Any thwarting or possibility of thwarting of these basic human goals, or danger to the defenses which protect them, or to the conditions upon which they rest, is considered to be a psychological threat. With a few exceptions, all psychopathology may be partially traced to such threats.
Beck's Core Beliefs
Aaron T. Beck, the founder of cognitive theory, believed that people develop ideas about themselves, others and the world beginning in childhood. Those core beliefs become absolute truths that are so fundamental and deep that they are not even recognized by the person (Beck, 2011). His daughter, Judith Beck, identified three core cognitive beliefs: lovability, adequacy and helplessness - as examples, the client believes “I am undesirable,” "I am incompetent” or "I am trapped” - (Wenzel, 2012) that often underlie the problem. When the therapist listens for cognitive distortions in those areas, the therapeutic work is greater than addressing situational cognitive distortions. While this categorization is probably too simplistic for all clients at all times, it provides an excellent framework for filtering the information from the client. In session, it is easy to remember three broad categories and learn phrases and patterns that indicate one of the core cognitive beliefs.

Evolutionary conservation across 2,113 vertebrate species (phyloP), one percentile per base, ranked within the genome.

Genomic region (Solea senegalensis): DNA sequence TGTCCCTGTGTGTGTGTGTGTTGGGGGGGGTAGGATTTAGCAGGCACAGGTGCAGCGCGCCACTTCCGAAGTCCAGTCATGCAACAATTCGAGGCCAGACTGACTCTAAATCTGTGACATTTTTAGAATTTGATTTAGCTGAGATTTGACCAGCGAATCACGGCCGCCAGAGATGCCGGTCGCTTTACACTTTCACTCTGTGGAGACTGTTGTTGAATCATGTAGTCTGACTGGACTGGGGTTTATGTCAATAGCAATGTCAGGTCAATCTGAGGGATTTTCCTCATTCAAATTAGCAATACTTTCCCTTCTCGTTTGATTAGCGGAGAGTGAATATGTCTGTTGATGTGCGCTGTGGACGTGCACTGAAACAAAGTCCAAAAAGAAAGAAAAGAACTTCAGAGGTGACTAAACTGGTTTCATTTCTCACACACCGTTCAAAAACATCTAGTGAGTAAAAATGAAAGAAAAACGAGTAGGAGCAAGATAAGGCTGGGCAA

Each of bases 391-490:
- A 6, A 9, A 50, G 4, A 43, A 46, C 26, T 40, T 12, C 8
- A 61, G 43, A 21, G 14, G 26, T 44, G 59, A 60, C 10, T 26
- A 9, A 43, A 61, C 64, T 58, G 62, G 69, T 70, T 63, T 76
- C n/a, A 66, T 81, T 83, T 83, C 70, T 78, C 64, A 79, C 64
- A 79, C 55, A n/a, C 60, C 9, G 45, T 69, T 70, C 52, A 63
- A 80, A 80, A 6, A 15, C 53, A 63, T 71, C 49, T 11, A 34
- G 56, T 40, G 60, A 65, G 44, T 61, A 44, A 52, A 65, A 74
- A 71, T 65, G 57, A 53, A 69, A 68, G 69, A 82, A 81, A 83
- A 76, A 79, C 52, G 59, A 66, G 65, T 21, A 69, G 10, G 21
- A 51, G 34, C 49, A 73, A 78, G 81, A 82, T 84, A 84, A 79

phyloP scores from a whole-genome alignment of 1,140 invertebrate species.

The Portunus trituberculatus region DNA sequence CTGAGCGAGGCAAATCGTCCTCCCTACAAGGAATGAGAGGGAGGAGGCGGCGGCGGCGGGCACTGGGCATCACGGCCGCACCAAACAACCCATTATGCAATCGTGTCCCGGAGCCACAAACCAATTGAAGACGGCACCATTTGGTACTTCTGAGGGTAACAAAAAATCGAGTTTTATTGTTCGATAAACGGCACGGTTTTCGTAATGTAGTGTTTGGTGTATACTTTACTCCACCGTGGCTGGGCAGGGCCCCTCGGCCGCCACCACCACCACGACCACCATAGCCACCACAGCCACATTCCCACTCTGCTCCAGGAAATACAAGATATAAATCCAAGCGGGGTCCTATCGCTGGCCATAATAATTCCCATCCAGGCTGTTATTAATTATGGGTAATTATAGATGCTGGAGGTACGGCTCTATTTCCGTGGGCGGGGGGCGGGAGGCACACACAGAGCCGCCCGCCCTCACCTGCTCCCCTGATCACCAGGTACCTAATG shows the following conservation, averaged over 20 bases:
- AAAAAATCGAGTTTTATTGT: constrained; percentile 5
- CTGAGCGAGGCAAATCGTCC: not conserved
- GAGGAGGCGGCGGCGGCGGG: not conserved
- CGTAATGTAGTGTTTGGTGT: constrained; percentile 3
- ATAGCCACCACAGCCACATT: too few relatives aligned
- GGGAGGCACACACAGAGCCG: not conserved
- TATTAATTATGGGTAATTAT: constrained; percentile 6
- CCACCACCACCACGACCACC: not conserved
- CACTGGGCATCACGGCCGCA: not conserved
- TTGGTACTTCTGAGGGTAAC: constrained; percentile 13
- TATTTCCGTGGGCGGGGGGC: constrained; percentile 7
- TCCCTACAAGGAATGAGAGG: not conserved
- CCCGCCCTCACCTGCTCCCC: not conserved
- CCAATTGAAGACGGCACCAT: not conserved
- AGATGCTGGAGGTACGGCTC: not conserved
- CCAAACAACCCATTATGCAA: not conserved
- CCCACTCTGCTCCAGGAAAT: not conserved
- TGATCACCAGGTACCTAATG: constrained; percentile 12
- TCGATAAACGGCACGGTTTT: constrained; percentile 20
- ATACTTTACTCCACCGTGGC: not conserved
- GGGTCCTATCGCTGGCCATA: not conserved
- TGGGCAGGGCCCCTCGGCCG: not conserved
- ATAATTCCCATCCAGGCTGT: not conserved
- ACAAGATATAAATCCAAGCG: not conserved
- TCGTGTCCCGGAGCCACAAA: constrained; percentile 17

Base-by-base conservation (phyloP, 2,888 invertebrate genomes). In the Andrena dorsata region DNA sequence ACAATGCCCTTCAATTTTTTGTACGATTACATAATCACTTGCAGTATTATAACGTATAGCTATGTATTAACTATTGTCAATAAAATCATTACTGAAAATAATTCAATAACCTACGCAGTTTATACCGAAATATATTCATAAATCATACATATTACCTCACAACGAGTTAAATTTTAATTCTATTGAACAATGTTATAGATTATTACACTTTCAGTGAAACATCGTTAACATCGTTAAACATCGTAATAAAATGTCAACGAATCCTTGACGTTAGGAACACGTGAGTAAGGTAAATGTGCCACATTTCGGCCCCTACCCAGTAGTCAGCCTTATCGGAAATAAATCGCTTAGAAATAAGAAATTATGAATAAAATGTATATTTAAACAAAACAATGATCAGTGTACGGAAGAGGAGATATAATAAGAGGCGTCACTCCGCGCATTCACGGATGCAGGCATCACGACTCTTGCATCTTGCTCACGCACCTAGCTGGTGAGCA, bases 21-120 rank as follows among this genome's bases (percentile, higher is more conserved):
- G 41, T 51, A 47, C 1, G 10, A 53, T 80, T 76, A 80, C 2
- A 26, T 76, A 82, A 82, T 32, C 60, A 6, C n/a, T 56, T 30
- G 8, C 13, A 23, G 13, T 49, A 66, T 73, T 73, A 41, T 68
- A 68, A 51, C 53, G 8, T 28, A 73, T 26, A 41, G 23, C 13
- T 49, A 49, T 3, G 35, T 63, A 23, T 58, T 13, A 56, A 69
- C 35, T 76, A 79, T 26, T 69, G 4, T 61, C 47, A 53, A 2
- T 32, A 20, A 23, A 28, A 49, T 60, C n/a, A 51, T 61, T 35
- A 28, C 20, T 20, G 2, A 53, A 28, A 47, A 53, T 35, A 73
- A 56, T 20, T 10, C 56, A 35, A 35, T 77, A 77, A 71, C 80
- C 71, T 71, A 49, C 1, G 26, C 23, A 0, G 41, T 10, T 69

Glasser's Five Needs
William Glasser, creator of reality therapy, believed that all people have five genetic needs: survival (self-preservation), love and belonging, power (inner control), freedom (independence and choice) and fun (enjoyment) (Glasser, 1999). The first two are quite similar to Maslow’s needs, but identifying a genetic need for power, freedom and even fun, was quite different. Glasser believed that all long-lasting problems were relationship problems. For clients who have experienced being overpowered by a parent, another person, society or systems, the need for power and control (not the need to control) can be very important, and it is one of the core needs we will include in the core needs pyramid.